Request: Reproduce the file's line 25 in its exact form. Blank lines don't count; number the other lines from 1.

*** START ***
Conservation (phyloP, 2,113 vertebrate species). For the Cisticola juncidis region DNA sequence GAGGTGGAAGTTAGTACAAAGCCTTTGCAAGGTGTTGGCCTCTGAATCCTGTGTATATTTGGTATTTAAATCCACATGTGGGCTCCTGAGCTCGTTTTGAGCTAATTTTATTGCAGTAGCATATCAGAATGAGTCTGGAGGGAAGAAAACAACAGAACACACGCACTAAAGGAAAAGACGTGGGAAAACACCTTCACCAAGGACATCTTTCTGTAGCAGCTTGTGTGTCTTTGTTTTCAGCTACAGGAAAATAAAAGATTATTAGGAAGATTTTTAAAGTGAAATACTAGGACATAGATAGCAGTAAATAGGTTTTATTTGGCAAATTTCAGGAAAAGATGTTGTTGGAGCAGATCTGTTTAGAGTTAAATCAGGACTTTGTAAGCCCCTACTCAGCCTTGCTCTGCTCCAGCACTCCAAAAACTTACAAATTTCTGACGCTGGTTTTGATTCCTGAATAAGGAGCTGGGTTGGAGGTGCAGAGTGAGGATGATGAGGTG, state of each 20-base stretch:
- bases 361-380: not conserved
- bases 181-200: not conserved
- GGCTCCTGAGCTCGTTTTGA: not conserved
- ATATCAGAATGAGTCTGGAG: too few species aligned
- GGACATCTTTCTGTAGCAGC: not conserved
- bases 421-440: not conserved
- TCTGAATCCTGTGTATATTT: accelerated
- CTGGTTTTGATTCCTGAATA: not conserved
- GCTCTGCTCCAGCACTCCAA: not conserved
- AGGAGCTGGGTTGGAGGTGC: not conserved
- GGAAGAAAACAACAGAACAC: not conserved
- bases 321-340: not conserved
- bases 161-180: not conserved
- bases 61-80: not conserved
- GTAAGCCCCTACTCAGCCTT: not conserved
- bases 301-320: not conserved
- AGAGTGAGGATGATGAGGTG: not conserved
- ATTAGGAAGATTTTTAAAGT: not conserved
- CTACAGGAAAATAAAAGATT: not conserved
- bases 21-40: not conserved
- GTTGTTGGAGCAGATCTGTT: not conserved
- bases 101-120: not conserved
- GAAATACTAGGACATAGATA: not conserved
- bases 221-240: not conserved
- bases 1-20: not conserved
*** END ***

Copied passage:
- bases 221-240: not conserved